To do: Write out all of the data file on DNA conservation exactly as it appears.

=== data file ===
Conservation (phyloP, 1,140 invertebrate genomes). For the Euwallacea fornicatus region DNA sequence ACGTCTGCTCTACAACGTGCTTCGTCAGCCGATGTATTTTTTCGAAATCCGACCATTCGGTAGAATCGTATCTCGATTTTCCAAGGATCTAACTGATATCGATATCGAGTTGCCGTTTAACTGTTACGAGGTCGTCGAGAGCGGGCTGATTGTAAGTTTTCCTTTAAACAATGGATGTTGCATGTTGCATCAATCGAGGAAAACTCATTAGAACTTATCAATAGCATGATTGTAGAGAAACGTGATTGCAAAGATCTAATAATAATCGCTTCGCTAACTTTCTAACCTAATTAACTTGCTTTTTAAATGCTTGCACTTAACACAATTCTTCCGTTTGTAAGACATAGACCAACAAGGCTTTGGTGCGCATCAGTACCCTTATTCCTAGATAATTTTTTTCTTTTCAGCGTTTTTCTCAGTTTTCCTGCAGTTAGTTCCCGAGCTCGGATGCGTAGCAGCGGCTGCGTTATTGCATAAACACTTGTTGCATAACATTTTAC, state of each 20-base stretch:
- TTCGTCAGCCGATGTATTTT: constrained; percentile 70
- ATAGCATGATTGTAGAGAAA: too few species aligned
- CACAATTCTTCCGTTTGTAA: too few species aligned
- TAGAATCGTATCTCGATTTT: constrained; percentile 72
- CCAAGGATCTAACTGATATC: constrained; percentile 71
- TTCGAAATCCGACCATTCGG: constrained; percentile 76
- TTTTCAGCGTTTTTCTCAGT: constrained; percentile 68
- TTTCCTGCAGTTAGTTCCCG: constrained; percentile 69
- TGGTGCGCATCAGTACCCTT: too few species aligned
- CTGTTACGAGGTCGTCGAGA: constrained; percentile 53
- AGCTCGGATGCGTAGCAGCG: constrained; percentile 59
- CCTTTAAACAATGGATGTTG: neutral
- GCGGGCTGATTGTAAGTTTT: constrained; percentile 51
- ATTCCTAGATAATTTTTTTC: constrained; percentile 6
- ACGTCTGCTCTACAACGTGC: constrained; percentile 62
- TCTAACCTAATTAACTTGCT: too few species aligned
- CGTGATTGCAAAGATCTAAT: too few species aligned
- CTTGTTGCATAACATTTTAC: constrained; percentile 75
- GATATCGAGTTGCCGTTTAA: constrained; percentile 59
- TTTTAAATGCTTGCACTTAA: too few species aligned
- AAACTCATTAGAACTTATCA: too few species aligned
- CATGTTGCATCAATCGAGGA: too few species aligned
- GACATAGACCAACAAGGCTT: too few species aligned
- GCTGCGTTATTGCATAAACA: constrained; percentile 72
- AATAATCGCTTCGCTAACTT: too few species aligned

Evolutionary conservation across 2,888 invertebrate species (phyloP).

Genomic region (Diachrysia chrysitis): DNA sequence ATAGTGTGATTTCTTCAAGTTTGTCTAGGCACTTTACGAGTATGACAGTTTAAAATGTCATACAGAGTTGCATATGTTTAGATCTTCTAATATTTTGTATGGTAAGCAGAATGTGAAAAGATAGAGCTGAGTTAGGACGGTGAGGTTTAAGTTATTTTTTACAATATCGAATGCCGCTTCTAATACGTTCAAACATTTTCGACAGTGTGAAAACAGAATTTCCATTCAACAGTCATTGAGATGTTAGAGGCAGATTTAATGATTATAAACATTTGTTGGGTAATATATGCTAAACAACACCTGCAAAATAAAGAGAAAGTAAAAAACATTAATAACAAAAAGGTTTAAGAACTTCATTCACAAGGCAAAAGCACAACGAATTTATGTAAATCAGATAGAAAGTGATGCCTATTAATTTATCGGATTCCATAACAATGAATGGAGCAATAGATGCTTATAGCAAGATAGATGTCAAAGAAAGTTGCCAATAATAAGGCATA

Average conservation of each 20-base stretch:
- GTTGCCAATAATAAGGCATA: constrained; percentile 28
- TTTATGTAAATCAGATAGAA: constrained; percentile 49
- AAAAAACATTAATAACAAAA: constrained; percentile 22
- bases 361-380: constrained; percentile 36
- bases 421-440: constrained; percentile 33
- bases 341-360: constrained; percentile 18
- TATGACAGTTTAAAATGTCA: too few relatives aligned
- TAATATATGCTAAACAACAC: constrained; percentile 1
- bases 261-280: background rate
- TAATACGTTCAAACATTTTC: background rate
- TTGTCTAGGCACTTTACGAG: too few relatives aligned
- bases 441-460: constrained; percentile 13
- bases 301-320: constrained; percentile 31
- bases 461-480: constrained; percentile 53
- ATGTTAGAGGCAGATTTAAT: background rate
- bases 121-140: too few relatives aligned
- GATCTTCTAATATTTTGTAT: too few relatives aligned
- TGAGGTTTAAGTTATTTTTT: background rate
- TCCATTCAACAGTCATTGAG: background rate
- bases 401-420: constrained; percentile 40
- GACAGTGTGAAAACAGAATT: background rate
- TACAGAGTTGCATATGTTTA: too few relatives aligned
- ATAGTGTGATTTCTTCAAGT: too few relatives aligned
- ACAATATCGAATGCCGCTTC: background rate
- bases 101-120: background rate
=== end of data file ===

Conservation (phyloP, 1,140 invertebrate genomes). For the Euwallacea fornicatus region DNA sequence ACGTCTGCTCTACAACGTGCTTCGTCAGCCGATGTATTTTTTCGAAATCCGACCATTCGGTAGAATCGTATCTCGATTTTCCAAGGATCTAACTGATATCGATATCGAGTTGCCGTTTAACTGTTACGAGGTCGTCGAGAGCGGGCTGATTGTAAGTTTTCCTTTAAACAATGGATGTTGCATGTTGCATCAATCGAGGAAAACTCATTAGAACTTATCAATAGCATGATTGTAGAGAAACGTGATTGCAAAGATCTAATAATAATCGCTTCGCTAACTTTCTAACCTAATTAACTTGCTTTTTAAATGCTTGCACTTAACACAATTCTTCCGTTTGTAAGACATAGACCAACAAGGCTTTGGTGCGCATCAGTACCCTTATTCCTAGATAATTTTTTTCTTTTCAGCGTTTTTCTCAGTTTTCCTGCAGTTAGTTCCCGAGCTCGGATGCGTAGCAGCGGCTGCGTTATTGCATAAACACTTGTTGCATAACATTTTAC, state of each 20-base stretch:
- TTCGTCAGCCGATGTATTTT: constrained; percentile 70
- ATAGCATGATTGTAGAGAAA: too few species aligned
- CACAATTCTTCCGTTTGTAA: too few species aligned
- TAGAATCGTATCTCGATTTT: constrained; percentile 72
- CCAAGGATCTAACTGATATC: constrained; percentile 71
- TTCGAAATCCGACCATTCGG: constrained; percentile 76
- TTTTCAGCGTTTTTCTCAGT: constrained; percentile 68
- TTTCCTGCAGTTAGTTCCCG: constrained; percentile 69
- TGGTGCGCATCAGTACCCTT: too few species aligned
- CTGTTACGAGGTCGTCGAGA: constrained; percentile 53
- AGCTCGGATGCGTAGCAGCG: constrained; percentile 59
- CCTTTAAACAATGGATGTTG: neutral
- GCGGGCTGATTGTAAGTTTT: constrained; percentile 51
- ATTCCTAGATAATTTTTTTC: constrained; percentile 6
- ACGTCTGCTCTACAACGTGC: constrained; percentile 62
- TCTAACCTAATTAACTTGCT: too few species aligned
- CGTGATTGCAAAGATCTAAT: too few species aligned
- CTTGTTGCATAACATTTTAC: constrained; percentile 75
- GATATCGAGTTGCCGTTTAA: constrained; percentile 59
- TTTTAAATGCTTGCACTTAA: too few species aligned
- AAACTCATTAGAACTTATCA: too few species aligned
- CATGTTGCATCAATCGAGGA: too few species aligned
- GACATAGACCAACAAGGCTT: too few species aligned
- GCTGCGTTATTGCATAAACA: constrained; percentile 72
- AATAATCGCTTCGCTAACTT: too few species aligned

Evolutionary conservation across 2,888 invertebrate species (phyloP).

Genomic region (Diachrysia chrysitis): DNA sequence ATAGTGTGATTTCTTCAAGTTTGTCTAGGCACTTTACGAGTATGACAGTTTAAAATGTCATACAGAGTTGCATATGTTTAGATCTTCTAATATTTTGTATGGTAAGCAGAATGTGAAAAGATAGAGCTGAGTTAGGACGGTGAGGTTTAAGTTATTTTTTACAATATCGAATGCCGCTTCTAATACGTTCAAACATTTTCGACAGTGTGAAAACAGAATTTCCATTCAACAGTCATTGAGATGTTAGAGGCAGATTTAATGATTATAAACATTTGTTGGGTAATATATGCTAAACAACACCTGCAAAATAAAGAGAAAGTAAAAAACATTAATAACAAAAAGGTTTAAGAACTTCATTCACAAGGCAAAAGCACAACGAATTTATGTAAATCAGATAGAAAGTGATGCCTATTAATTTATCGGATTCCATAACAATGAATGGAGCAATAGATGCTTATAGCAAGATAGATGTCAAAGAAAGTTGCCAATAATAAGGCATA

Average conservation of each 20-base stretch:
- GTTGCCAATAATAAGGCATA: constrained; percentile 28
- TTTATGTAAATCAGATAGAA: constrained; percentile 49
- AAAAAACATTAATAACAAAA: constrained; percentile 22
- bases 361-380: constrained; percentile 36
- bases 421-440: constrained; percentile 33
- bases 341-360: constrained; percentile 18
- TATGACAGTTTAAAATGTCA: too few relatives aligned
- TAATATATGCTAAACAACAC: constrained; percentile 1
- bases 261-280: background rate
- TAATACGTTCAAACATTTTC: background rate
- TTGTCTAGGCACTTTACGAG: too few relatives aligned
- bases 441-460: constrained; percentile 13
- bases 301-320: constrained; percentile 31
- bases 461-480: constrained; percentile 53
- ATGTTAGAGGCAGATTTAAT: background rate
- bases 121-140: too few relatives aligned
- GATCTTCTAATATTTTGTAT: too few relatives aligned
- TGAGGTTTAAGTTATTTTTT: background rate
- TCCATTCAACAGTCATTGAG: background rate
- bases 401-420: constrained; percentile 40
- GACAGTGTGAAAACAGAATT: background rate
- TACAGAGTTGCATATGTTTA: too few relatives aligned
- ATAGTGTGATTTCTTCAAGT: too few relatives aligned
- ACAATATCGAATGCCGCTTC: background rate
- bases 101-120: background rate